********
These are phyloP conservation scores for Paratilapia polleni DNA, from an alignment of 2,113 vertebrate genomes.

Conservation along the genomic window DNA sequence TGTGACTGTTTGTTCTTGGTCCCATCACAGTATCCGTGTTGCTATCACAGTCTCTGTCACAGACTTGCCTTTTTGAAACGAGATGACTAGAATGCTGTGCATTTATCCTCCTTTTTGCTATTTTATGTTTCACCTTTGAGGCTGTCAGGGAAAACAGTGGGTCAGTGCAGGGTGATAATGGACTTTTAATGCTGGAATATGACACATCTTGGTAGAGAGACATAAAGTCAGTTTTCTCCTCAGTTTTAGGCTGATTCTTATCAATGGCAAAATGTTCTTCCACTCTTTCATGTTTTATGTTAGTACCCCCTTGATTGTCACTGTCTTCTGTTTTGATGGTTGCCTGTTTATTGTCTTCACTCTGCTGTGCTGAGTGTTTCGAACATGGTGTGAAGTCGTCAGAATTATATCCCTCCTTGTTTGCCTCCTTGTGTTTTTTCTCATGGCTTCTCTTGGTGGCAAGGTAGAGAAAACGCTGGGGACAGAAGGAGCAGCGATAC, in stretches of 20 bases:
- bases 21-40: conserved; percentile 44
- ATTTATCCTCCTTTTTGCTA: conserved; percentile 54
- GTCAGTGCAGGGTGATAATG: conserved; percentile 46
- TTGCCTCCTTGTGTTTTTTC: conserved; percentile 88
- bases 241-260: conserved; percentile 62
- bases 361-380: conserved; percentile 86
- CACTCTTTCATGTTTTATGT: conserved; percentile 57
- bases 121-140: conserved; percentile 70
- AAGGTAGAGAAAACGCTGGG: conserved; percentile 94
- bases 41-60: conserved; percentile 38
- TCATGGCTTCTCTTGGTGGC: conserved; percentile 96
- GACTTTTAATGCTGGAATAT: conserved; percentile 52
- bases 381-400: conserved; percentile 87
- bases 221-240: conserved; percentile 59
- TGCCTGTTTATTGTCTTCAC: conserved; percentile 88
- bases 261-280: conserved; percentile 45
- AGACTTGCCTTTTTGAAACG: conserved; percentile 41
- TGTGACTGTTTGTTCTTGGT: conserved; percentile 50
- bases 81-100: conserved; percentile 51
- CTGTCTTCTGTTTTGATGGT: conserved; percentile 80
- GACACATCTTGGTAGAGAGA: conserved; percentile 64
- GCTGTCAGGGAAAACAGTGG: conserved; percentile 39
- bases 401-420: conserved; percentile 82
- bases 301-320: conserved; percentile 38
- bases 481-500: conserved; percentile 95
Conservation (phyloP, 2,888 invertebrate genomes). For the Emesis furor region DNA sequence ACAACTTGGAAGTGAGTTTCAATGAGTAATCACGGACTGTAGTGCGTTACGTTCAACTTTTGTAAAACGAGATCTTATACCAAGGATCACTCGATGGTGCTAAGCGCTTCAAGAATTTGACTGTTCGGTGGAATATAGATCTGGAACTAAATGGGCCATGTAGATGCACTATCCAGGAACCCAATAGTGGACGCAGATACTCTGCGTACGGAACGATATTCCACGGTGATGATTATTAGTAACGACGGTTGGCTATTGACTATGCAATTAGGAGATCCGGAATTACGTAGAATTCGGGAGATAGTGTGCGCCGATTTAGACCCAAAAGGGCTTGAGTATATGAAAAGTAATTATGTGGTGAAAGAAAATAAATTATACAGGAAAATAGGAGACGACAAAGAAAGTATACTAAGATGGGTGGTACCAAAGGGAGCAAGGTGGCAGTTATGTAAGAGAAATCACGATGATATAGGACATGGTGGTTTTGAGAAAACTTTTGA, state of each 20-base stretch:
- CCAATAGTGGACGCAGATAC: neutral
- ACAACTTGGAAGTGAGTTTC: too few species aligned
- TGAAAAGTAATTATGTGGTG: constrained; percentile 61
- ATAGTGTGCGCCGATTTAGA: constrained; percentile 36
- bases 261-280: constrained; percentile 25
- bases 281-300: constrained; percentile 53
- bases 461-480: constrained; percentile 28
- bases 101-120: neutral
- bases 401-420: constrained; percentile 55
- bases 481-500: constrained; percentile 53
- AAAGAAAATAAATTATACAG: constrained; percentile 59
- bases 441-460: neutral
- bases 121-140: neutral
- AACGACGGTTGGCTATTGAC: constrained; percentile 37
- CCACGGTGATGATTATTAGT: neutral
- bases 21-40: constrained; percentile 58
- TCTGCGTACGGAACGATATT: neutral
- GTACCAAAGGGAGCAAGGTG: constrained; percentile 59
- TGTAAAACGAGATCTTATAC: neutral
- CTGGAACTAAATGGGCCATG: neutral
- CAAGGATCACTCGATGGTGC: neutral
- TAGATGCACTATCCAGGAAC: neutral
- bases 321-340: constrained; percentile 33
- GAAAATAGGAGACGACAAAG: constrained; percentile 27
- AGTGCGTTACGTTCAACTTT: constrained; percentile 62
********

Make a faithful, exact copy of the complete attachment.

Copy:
These are phyloP conservation scores for Paratilapia polleni DNA, from an alignment of 2,113 vertebrate genomes.

Conservation along the genomic window DNA sequence TGTGACTGTTTGTTCTTGGTCCCATCACAGTATCCGTGTTGCTATCACAGTCTCTGTCACAGACTTGCCTTTTTGAAACGAGATGACTAGAATGCTGTGCATTTATCCTCCTTTTTGCTATTTTATGTTTCACCTTTGAGGCTGTCAGGGAAAACAGTGGGTCAGTGCAGGGTGATAATGGACTTTTAATGCTGGAATATGACACATCTTGGTAGAGAGACATAAAGTCAGTTTTCTCCTCAGTTTTAGGCTGATTCTTATCAATGGCAAAATGTTCTTCCACTCTTTCATGTTTTATGTTAGTACCCCCTTGATTGTCACTGTCTTCTGTTTTGATGGTTGCCTGTTTATTGTCTTCACTCTGCTGTGCTGAGTGTTTCGAACATGGTGTGAAGTCGTCAGAATTATATCCCTCCTTGTTTGCCTCCTTGTGTTTTTTCTCATGGCTTCTCTTGGTGGCAAGGTAGAGAAAACGCTGGGGACAGAAGGAGCAGCGATAC, in stretches of 20 bases:
- bases 21-40: conserved; percentile 44
- ATTTATCCTCCTTTTTGCTA: conserved; percentile 54
- GTCAGTGCAGGGTGATAATG: conserved; percentile 46
- TTGCCTCCTTGTGTTTTTTC: conserved; percentile 88
- bases 241-260: conserved; percentile 62
- bases 361-380: conserved; percentile 86
- CACTCTTTCATGTTTTATGT: conserved; percentile 57
- bases 121-140: conserved; percentile 70
- AAGGTAGAGAAAACGCTGGG: conserved; percentile 94
- bases 41-60: conserved; percentile 38
- TCATGGCTTCTCTTGGTGGC: conserved; percentile 96
- GACTTTTAATGCTGGAATAT: conserved; percentile 52
- bases 381-400: conserved; percentile 87
- bases 221-240: conserved; percentile 59
- TGCCTGTTTATTGTCTTCAC: conserved; percentile 88
- bases 261-280: conserved; percentile 45
- AGACTTGCCTTTTTGAAACG: conserved; percentile 41
- TGTGACTGTTTGTTCTTGGT: conserved; percentile 50
- bases 81-100: conserved; percentile 51
- CTGTCTTCTGTTTTGATGGT: conserved; percentile 80
- GACACATCTTGGTAGAGAGA: conserved; percentile 64
- GCTGTCAGGGAAAACAGTGG: conserved; percentile 39
- bases 401-420: conserved; percentile 82
- bases 301-320: conserved; percentile 38
- bases 481-500: conserved; percentile 95
Conservation (phyloP, 2,888 invertebrate genomes). For the Emesis furor region DNA sequence ACAACTTGGAAGTGAGTTTCAATGAGTAATCACGGACTGTAGTGCGTTACGTTCAACTTTTGTAAAACGAGATCTTATACCAAGGATCACTCGATGGTGCTAAGCGCTTCAAGAATTTGACTGTTCGGTGGAATATAGATCTGGAACTAAATGGGCCATGTAGATGCACTATCCAGGAACCCAATAGTGGACGCAGATACTCTGCGTACGGAACGATATTCCACGGTGATGATTATTAGTAACGACGGTTGGCTATTGACTATGCAATTAGGAGATCCGGAATTACGTAGAATTCGGGAGATAGTGTGCGCCGATTTAGACCCAAAAGGGCTTGAGTATATGAAAAGTAATTATGTGGTGAAAGAAAATAAATTATACAGGAAAATAGGAGACGACAAAGAAAGTATACTAAGATGGGTGGTACCAAAGGGAGCAAGGTGGCAGTTATGTAAGAGAAATCACGATGATATAGGACATGGTGGTTTTGAGAAAACTTTTGA, state of each 20-base stretch:
- CCAATAGTGGACGCAGATAC: neutral
- ACAACTTGGAAGTGAGTTTC: too few species aligned
- TGAAAAGTAATTATGTGGTG: constrained; percentile 61
- ATAGTGTGCGCCGATTTAGA: constrained; percentile 36
- bases 261-280: constrained; percentile 25
- bases 281-300: constrained; percentile 53
- bases 461-480: constrained; percentile 28
- bases 101-120: neutral
- bases 401-420: constrained; percentile 55
- bases 481-500: constrained; percentile 53
- AAAGAAAATAAATTATACAG: constrained; percentile 59
- bases 441-460: neutral
- bases 121-140: neutral
- AACGACGGTTGGCTATTGAC: constrained; percentile 37
- CCACGGTGATGATTATTAGT: neutral
- bases 21-40: constrained; percentile 58
- TCTGCGTACGGAACGATATT: neutral
- GTACCAAAGGGAGCAAGGTG: constrained; percentile 59
- TGTAAAACGAGATCTTATAC: neutral
- CTGGAACTAAATGGGCCATG: neutral
- CAAGGATCACTCGATGGTGC: neutral
- TAGATGCACTATCCAGGAAC: neutral
- bases 321-340: constrained; percentile 33
- GAAAATAGGAGACGACAAAG: constrained; percentile 27
- AGTGCGTTACGTTCAACTTT: constrained; percentile 62